My wife told me to write the following to get it out of my system.
I have become increasingly perturbed by the “sooking”, all the complaining and whinging coming out of society since the lock downs that been imposed. “Why can’t we do this now.(Clubbing, shopping, visiting)” “I am depressed because I’ve got my kids at home.” I can’t do this and that and the list of complaints goes on …
I am not denying that the coronavirus is a huge upheaval and people have lost their jobs, and life has been hugely disrupted – and people are dying. It is huge and it going to continue being an issue for quite some time. However, in the whole sweep of history it is not the Black Death with a third of the population wiped out, it is not a reign of terror by invading hoards, it is not the nightly fear of bombs dropping on our heads and living in the Underground every evening, it is not a nuclear holocaust. It is a pandemic, the likes of which we haven’t seen in many generations. Yet in most western countries, with a few stark exceptions, and certainly in Australia the impacts have been managed.
The virus has, however, revealed a deep lack of individual and community resilience. I believe we need to place ourselves in the context of history rather than in our self-centred C21st bubble. My father was born at the end of WW1. The Spanish flu was running riot. When he was 10 the Great Depression started and by the time he was 20 he was picked up by invading Germans and forced to work near Berlin through the best part of his early 20s. At thirty-three he picked up his young family and migrated to Australia, worked hard, never made much money but also never complained. The thing is, he wasn’t unique. It was a characteristic of his generation. There was a resilience and tenacity. When I complained about the jobs I was supposed to do as a young boy there was, understandably, very little sympathy. He didn’t know the phrase “suck it up” but that was the intent.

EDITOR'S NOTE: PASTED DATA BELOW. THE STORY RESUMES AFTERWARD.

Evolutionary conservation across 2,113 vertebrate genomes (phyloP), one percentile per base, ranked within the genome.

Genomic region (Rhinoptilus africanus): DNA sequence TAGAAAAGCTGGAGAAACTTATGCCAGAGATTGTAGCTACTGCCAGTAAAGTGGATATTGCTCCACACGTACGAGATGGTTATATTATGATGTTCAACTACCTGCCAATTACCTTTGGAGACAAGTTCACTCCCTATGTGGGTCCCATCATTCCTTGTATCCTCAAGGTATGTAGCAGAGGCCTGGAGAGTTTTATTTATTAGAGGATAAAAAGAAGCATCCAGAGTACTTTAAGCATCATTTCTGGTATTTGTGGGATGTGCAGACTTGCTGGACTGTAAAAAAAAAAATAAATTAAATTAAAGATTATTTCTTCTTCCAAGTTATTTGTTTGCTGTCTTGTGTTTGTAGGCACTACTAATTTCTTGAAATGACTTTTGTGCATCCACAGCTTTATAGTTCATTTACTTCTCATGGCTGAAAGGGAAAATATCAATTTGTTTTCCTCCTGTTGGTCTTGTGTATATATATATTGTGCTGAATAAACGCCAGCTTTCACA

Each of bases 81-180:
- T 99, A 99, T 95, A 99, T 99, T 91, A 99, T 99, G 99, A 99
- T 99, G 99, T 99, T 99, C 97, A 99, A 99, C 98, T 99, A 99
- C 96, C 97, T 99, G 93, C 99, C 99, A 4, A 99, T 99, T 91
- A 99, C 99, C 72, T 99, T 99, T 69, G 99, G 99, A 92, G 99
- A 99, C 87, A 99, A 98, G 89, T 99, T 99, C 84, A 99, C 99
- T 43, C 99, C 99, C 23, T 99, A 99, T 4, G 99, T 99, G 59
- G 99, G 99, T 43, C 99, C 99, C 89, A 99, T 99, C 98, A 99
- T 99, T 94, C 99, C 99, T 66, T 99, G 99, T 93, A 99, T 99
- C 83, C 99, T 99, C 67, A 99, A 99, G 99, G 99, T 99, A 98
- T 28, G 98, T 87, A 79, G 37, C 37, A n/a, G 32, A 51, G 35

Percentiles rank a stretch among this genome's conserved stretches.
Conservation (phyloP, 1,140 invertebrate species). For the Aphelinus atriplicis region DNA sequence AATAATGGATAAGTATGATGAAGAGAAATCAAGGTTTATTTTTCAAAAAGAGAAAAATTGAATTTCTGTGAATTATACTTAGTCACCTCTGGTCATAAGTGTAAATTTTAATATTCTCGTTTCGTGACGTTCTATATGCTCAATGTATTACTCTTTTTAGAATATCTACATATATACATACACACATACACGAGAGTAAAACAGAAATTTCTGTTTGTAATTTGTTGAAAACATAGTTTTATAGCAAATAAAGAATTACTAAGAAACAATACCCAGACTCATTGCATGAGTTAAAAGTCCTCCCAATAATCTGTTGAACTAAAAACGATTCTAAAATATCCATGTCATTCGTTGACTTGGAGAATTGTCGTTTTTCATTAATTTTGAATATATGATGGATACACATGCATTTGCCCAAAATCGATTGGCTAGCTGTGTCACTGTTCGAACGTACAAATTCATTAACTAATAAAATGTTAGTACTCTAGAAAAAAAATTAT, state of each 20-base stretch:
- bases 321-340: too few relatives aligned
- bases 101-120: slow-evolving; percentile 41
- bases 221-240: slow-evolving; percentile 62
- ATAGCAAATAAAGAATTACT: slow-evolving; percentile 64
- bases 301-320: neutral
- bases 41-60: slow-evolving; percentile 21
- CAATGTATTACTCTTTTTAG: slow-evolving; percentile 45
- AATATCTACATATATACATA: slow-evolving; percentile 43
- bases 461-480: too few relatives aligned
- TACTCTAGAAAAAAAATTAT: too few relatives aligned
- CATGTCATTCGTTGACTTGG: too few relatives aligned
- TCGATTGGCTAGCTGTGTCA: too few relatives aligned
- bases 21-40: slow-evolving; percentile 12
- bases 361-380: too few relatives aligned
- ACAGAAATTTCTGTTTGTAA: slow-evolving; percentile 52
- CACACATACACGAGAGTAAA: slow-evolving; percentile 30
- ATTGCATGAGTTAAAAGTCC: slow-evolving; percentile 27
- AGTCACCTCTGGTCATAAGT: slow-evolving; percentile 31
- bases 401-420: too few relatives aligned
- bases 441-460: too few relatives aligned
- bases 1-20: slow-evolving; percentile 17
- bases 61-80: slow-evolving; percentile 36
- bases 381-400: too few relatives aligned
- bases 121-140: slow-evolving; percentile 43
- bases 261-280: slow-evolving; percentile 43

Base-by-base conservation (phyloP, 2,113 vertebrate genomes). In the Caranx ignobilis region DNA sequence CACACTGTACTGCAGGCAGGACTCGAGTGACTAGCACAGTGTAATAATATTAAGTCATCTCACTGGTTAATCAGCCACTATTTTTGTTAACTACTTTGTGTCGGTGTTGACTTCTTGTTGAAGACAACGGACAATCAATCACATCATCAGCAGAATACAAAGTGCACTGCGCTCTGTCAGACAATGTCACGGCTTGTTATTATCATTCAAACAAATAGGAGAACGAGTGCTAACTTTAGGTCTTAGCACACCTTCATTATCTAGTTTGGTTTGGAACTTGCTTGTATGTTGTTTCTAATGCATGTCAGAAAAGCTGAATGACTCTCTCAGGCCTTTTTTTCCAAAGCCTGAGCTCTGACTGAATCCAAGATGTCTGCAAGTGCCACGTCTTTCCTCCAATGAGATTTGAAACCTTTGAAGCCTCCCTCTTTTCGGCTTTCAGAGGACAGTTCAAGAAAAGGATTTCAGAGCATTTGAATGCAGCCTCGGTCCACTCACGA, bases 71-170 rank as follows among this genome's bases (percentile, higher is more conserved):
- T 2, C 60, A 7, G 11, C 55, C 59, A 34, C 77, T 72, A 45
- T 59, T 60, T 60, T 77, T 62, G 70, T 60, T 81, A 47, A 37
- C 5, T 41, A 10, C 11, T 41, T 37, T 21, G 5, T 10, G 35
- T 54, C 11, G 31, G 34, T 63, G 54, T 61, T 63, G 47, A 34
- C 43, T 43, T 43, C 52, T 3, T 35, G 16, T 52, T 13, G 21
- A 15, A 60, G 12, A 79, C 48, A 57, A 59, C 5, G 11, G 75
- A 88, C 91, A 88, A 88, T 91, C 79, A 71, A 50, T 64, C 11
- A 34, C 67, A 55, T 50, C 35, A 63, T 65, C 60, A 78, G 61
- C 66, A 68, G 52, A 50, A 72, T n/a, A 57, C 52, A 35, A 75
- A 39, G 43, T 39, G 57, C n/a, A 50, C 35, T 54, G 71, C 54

The question I want to pose is, why do so many today, young and old, show a lack of resilience? With all the comforts, technology and government safety nets of our society, where is the sense of fortitude, courage and desire to overcome?
Is it that in the last few generations we have protected ourselves and children from tough choices, hard decisions and even the more mundane daily tasks that simply mean putting aside our discomfort and stepping up? If our children are told to hang the washing, weed the garden, clean the bathroom or wash the car is the expectation that they do it whether they like it or not. “Suck it up.”
What have we learned about ourselves over the past months? Are there attitudes we need to change? Are there areas of our life where we need to grow a backbone? This pandemic will be wasted if is all about returning to life as normal because it may just be that “normal” was not such a healthy state after all, for us, our families and society.
And finally, it is not simply about finding the “positives”. For many, particularly those who have lost loved ones, jobs and security, the message of “finding the positives” can be quite despairing because there aren’t any. The message, in fact, is far simpler. Life throws up many tough challenges and we need to have the courage to struggle against them whether they are individual, family or communal. It is a trait that should be learned from childhood. It is a resilience that enables communities to fight wars against evil oppressors, individuals to persevere over personal struggles and societies to fight pandemics. Is it that lesson we are all being reminded of? Looking around and observing social behavior I find the answer to that question quite disheartening.